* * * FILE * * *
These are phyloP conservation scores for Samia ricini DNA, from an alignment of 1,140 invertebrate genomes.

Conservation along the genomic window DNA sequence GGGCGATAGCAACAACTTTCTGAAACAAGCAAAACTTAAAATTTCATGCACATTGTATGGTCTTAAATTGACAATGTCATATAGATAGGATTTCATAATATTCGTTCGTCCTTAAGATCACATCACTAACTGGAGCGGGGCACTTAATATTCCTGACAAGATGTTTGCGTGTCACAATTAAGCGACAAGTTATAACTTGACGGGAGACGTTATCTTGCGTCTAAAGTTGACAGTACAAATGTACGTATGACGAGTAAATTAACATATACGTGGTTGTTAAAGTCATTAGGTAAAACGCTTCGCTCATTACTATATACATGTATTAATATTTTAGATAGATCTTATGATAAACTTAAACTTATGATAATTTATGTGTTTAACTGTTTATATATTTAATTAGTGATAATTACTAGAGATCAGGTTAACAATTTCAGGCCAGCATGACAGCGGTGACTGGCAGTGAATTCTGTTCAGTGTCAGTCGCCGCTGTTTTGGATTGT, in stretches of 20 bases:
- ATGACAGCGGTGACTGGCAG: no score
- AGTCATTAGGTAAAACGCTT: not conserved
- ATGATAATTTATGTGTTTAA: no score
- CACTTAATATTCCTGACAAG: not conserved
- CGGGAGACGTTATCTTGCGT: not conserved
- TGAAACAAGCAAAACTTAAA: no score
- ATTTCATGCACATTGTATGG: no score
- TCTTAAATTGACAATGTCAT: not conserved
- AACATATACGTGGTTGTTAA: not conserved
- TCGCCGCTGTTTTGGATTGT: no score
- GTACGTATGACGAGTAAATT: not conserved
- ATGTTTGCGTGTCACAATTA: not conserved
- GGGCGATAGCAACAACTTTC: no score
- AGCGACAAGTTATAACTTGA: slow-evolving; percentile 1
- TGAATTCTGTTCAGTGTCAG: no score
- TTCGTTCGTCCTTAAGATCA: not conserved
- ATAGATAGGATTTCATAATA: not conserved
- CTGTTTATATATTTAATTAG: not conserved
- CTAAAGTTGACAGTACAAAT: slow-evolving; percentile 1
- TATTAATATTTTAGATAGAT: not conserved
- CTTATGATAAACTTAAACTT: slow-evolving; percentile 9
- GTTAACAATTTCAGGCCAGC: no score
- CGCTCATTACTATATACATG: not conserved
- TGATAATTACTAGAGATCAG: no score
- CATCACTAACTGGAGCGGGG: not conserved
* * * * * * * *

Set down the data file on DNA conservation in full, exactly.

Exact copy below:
These are phyloP conservation scores for Samia ricini DNA, from an alignment of 1,140 invertebrate genomes.

Conservation along the genomic window DNA sequence GGGCGATAGCAACAACTTTCTGAAACAAGCAAAACTTAAAATTTCATGCACATTGTATGGTCTTAAATTGACAATGTCATATAGATAGGATTTCATAATATTCGTTCGTCCTTAAGATCACATCACTAACTGGAGCGGGGCACTTAATATTCCTGACAAGATGTTTGCGTGTCACAATTAAGCGACAAGTTATAACTTGACGGGAGACGTTATCTTGCGTCTAAAGTTGACAGTACAAATGTACGTATGACGAGTAAATTAACATATACGTGGTTGTTAAAGTCATTAGGTAAAACGCTTCGCTCATTACTATATACATGTATTAATATTTTAGATAGATCTTATGATAAACTTAAACTTATGATAATTTATGTGTTTAACTGTTTATATATTTAATTAGTGATAATTACTAGAGATCAGGTTAACAATTTCAGGCCAGCATGACAGCGGTGACTGGCAGTGAATTCTGTTCAGTGTCAGTCGCCGCTGTTTTGGATTGT, in stretches of 20 bases:
- ATGACAGCGGTGACTGGCAG: no score
- AGTCATTAGGTAAAACGCTT: not conserved
- ATGATAATTTATGTGTTTAA: no score
- CACTTAATATTCCTGACAAG: not conserved
- CGGGAGACGTTATCTTGCGT: not conserved
- TGAAACAAGCAAAACTTAAA: no score
- ATTTCATGCACATTGTATGG: no score
- TCTTAAATTGACAATGTCAT: not conserved
- AACATATACGTGGTTGTTAA: not conserved
- TCGCCGCTGTTTTGGATTGT: no score
- GTACGTATGACGAGTAAATT: not conserved
- ATGTTTGCGTGTCACAATTA: not conserved
- GGGCGATAGCAACAACTTTC: no score
- AGCGACAAGTTATAACTTGA: slow-evolving; percentile 1
- TGAATTCTGTTCAGTGTCAG: no score
- TTCGTTCGTCCTTAAGATCA: not conserved
- ATAGATAGGATTTCATAATA: not conserved
- CTGTTTATATATTTAATTAG: not conserved
- CTAAAGTTGACAGTACAAAT: slow-evolving; percentile 1
- TATTAATATTTTAGATAGAT: not conserved
- CTTATGATAAACTTAAACTT: slow-evolving; percentile 9
- GTTAACAATTTCAGGCCAGC: no score
- CGCTCATTACTATATACATG: not conserved
- TGATAATTACTAGAGATCAG: no score
- CATCACTAACTGGAGCGGGG: not conserved